Court Orders Bally To Send Refunds To 1,000 Texans

The Texas attorney general has advised Bally Total Fitness to send refunds to 1,000 customers it bombarded with false invoices, the Dallas Morning News reports.

The story doesn’t specify the total amount of the refunds, which vary depending on the amounts Bally billed various customers for money they didn’t owe. Between summer 2009 and March 2010, the attorney general says Bally sent bills labeled “past due,” threatening failure to pay would damage customers’ credit ratings.

A Bally spokesman tells the newspaper the company did nothing wrong but is just refunding the money in the settlement for the hell of it:

Although Bally denies all allegations made by the Texas Attorney General’s office, we have chosen to resolve this matter consensually in order to minimize the cost and disruption of litigation. Notably, our settlement does not involve any finding of any wrongdoing on the part of Bally, nor were any civil penalties imposed. We are pleased to put this matter behind us so that we can continue to focus on enhancing our member experience.

Nearly 1,000 Bally Total Fitness customers to get refunds [The Dallas Morning News]
(Thanks, lareign!)

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  1. sonneillon says:

    Sounds more like they are resolving this issue because they don’t want to go to jail for mail fraud.

  2. sasquatch28 says:

    too bad they weren’t forced to repay double the amount or least have to pay interest since the money wasn’t theirs to begin with.

  3. apd09 says:

    does not involve any finding of any wrongdoing on the part of Bally, nor were any civil penalties imposed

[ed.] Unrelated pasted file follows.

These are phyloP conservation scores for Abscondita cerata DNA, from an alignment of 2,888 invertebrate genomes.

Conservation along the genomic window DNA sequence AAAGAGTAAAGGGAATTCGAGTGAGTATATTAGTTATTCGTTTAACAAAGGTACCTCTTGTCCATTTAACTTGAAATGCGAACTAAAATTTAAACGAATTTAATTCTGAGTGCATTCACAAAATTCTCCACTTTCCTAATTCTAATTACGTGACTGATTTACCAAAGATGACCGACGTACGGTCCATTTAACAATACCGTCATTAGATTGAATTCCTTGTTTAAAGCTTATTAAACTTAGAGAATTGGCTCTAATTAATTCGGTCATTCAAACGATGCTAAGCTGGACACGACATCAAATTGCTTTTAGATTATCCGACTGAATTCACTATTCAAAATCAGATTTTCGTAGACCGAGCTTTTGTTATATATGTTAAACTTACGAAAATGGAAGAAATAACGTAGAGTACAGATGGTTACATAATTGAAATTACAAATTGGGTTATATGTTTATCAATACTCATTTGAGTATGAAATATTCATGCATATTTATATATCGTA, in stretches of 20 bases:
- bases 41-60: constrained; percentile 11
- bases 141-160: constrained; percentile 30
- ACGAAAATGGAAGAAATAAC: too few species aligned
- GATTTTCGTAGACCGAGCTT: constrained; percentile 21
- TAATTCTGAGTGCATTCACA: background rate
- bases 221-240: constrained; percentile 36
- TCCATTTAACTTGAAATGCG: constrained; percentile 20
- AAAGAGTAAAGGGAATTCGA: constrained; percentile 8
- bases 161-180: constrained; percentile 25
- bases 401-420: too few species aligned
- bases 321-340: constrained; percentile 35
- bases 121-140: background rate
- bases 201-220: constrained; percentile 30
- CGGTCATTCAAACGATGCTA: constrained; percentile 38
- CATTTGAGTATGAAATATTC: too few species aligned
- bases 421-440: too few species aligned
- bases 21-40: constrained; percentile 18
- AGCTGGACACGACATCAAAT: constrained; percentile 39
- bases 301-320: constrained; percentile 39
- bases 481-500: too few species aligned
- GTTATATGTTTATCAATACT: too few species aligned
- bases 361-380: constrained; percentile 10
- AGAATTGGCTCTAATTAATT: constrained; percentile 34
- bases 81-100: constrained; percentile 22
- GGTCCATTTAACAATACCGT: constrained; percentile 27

oh no, I know tons of people who just pay money to others because they feel like doing it and it was a the right thing to do. I really hate when this is written in legal documents for the courts, because A) they admit that there was something not completely legal or ethical, and, B) they are making restitution to people for something that happened.

    How does that their agreeing to pay a settlement give them the right to say that their was no finding of wrong doing? They basically are saying if we went to court we would lose, so we were not found guilty but we owe money because we like giving money away.

    Our legal system is one of the best in the world, but it also has moments where you shake your head and say even a 4 year old knows when they did something wrong and after being caught doing it they admit guilt.

    • sonneillon says:

      The company is agreeing preemptively to avoid a judgment which would make it possible for them to be sued a lot everywhere. So yes you are right they don’t have to admit wrong doing, They are also doing some shady stuff that they do not want to come out during discovery. So they give in and give back all the money which is what the AG wants so nothing further is pursued. It is one of those things where they got what they want so they won’t push the issue further. It sucks but on the flip side the AG does not want to spend millions of dollars collecting thousands.

    • Gulliver says:

      If the cost of a lawyer will be more than the amount of the money you pay, then why wouldn’t you settle? The world is filled with people who go broke based on a “principle” as opposed to an intelligent business decision. I have sued people and taken less than I should have gotten because cash in hand is better than waiting to collect on a judgement that may take YEARS to actually collect. If an actual crime occurred the AG of Texas is guilty of bribery. Imagine saying I will pay the family of a murder victim $1,000,000 to not prosecute.

      • peebozi says:

        why should the choice be given to a corporation?